BRI Project - Kenya
BRI has revolutionized financial flows to the developing world, availing sufficient capital for developmental projects to be undertaken within short timeframes.

BRI project: Due to its geopolitical strategic position and stable political environment, Kenya is a darling of many foreign partners. The country has survived civil turmoil in a region that has occasionally been fraught with both internal and cross-border violénce.

Therefore, it was only natural that Kenya has grown into one of China’s key partners and ally not just in the East African region, but on the continent. While Sino-Kenya relations date back to 1963 when China became the fourth country to open an embassy in Nairobi just after independence, the last two decades have been revolutionary in the two countries’ social and economic cooperation.

To underscore how close the two countries have grown, in May 2017 Presidents Xi Jinping and Kenya’s Uhuru Kenyatta upgraded the ties to a comprehensive strategic partnership of cooperation. This means that China gives its partner top priority when it comes to investment, while Kenya reciprocates by ranking its partner high up in its policy and developmental cooperation.

Critically, Kenya has emerged as a benchmark of the impact of the Belt and Road Initiative (BRI) within the 46 out of the 55 African Union member states that are part of this multi-trillion-dollar infrastructure project. The two countries have worked in tandem, with Kenya not looking over its shoulder even as the naysayer voices shout louder.

The “Shared Prosperity: Tracking the Belt and Road Initiative in Kenya (2018-2021)”, report documents the wide-ranging impact of the BRI on Kenya’s overall development. Kenya has several BRI flagship projects – infrastructure, trade, finance, policy consultations and people-to-people exchanges – that have transformed the lives of many communities.

The 670-kilometre Standard Gauge Railway (SGR), for instance, has constantly transformed the economies of both the country and the communities where it passes. It was not an easy project to implement due to malicious critics who attempted to throw a spanner in the works with claims ranging from environmental destruction, displacement of populations to the now debunked claims of China’s debt trap.

Whatever challenges occasioned by the SGR’s implementation were a negligible opportunity cost in pursuit of the greater good. The modern track has reduced travel time between the key port city of Mombasa to the Nairobi capital city, a distance of about 472 kilometers, to 4.5 hours compared to the previous 12 hours it took on the old railway track. The distance takes nine hours to travel by bus.

The SGR has also created thousands of direct and indirect job opportunities, and built the capacity of the 5,000 personnel trained in railway operations and maintenance. The project has increased trade and connectivity through safety, timeliness, reliability and efficiency. It has also enhanced tourism as it traverses the world renowned Tsavo National Park.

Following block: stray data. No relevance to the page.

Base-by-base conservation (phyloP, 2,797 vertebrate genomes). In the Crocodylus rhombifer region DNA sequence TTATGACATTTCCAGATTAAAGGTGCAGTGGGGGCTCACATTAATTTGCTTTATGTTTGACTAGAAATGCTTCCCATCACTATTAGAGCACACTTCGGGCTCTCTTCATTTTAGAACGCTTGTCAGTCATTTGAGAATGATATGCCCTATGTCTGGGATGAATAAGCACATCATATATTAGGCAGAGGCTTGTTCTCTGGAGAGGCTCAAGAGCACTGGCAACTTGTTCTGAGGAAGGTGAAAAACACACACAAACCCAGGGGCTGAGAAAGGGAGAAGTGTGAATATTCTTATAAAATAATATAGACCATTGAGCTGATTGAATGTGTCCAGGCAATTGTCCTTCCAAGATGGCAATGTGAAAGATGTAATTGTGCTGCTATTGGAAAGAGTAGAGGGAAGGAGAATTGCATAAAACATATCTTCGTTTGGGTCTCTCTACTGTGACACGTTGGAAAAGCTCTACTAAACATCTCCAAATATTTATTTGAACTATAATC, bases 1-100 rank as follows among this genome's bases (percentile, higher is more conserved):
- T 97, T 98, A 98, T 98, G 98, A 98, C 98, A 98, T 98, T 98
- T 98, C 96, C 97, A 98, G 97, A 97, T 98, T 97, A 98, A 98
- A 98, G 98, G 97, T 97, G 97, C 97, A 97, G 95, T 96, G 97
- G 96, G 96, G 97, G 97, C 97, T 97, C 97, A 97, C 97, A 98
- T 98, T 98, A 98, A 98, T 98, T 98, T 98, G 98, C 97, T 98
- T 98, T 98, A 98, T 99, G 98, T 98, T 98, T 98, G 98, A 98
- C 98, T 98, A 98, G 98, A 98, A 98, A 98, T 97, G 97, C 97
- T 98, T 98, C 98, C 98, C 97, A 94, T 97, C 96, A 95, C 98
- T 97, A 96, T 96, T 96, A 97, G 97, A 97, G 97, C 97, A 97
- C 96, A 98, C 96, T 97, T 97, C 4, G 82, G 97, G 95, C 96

Another BRI revolutionary project is the Lamu Port South-Sudan Ethiopia Transport (LAPSSET) Corridor Program, a US$ 25 billion regional multi-infrastructure project integrating a standard gauge railway, a fiber optic cable corridor and an oil pipeline. A project of Kenya’s Vision 2030 development blueprint, LAPSSET is expected to add between two and three percent of Gross Domestic Product (GDP) to the country’s economy, and finally grow it to between eight and 10 percent after all the investment add-ons.

The 27.1 kilometers Nairobi Expressway being constructed at a cost of US$ 599 million is another BRI project that will change the fortunes of Kenya’s economy. This first ever Public-Private-Partnership project in the country will offer convenient and efficient travel from the outskirts of the capital city to the Jomo Kenyatta International Airport and SGR in minutes, a distance that currently takes hours due to gridlock during peak hours.

Digitally, Kenya’s Ministry of Information and Communication Technology (ICT) and China’s Huawei are building a US$ 172.7 million data center, smart city and surveillance project at the Konza Data Center and Smart City. The project is financed through Chinese concessional loans.


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Experts say that the BRI has revolutionized financial flows to the developing world, availing sufficient capital for developmental projects to be undertaken within short timeframes, as well as creating multiplier effects in multiple sectors of the economy. It has also improved Africa’s continental interconnectivity, breaking borders and catalyzing intra-continental trade.

The BRI has also transformed development philosophies long held by developing countries, which resulted in inertia and eventual socio-economic strangulation. It is unfathomable that in the 1960s China’s GDP was at the same level with that of many developing countries, but today the country is the second largest world economy.

This unfolding “Chinese miracle” has resulted to “thought transfer”, a process that entails a paradigm shift in the way countries view paths out of poverty and dependence. Since 1978, Kenya’s three presidents have visited China several times as part of Sino-Kenya policy consultations. Conversely, top Chinese government officials have made similar official visits to Kenya.

China has expressed its willingness to build a China-Africa community with a shared future in the new era. In Kenya, this will involve strengthening the bond of partnership by aligning both countries’ development strategies not just through the BRI, but also in the wider Forum on China-Africa Cooperation.

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